Lewis Hamilton is resigned to the fact that his formula 1 world title defence could last only a handful more races and the McLaren driver has anointed fellow-Briton Jenson Button as his heir apparent.
Here Mitch Phillips gives one view of the current state of Formula One while below Alan Baldwin has a different take on the argument.
Formula One teams conducted a global audience survey over the European winter whose salient finding was that ‘F1 isn’t broken, so beware over-fixing it’.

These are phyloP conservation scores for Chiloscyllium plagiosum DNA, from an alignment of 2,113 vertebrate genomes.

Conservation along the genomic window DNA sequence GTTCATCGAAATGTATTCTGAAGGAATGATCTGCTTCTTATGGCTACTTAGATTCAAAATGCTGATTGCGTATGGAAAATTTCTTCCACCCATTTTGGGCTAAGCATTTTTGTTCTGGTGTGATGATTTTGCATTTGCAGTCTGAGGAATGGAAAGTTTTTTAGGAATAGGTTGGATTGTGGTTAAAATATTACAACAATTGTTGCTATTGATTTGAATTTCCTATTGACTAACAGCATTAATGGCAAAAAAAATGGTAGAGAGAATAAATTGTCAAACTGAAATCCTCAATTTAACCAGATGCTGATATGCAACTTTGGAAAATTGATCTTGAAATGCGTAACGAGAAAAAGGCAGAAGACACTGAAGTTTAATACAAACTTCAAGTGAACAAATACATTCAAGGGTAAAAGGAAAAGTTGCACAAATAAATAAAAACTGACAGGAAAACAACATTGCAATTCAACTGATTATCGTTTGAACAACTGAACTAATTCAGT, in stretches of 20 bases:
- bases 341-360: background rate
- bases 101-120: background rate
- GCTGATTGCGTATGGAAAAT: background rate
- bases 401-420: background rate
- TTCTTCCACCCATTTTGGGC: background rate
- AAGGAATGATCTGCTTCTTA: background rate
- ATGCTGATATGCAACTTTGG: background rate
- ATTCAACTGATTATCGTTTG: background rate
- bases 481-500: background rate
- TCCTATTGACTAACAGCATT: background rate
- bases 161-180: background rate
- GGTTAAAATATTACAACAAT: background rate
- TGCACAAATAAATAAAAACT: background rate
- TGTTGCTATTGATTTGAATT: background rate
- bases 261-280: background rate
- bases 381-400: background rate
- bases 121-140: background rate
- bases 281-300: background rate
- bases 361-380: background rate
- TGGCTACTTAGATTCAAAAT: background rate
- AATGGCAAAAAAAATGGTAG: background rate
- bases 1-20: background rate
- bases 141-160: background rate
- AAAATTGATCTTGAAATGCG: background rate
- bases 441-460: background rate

They suggested nevertheless that the scoring system should be tweaked to increase the reward for winning races by offering 12 points for a victory instead of 10.
The governing FIA has ignored their proposal and decreed instead that this year’s title should be settled by race wins with points serving only as a tie-break and to decide the placings from second onwards as well as the constructors’ championship.
That may sound neat enough but it jettisons some of the sport’s more cherished principles such as the idea that the championship should also reward mechanical reliability, consistency and teamwork over the course of a season.
In the past, if you had a car that expired in a haze of smoke more often than it won races then the chances were that the championship would be going elsewhere.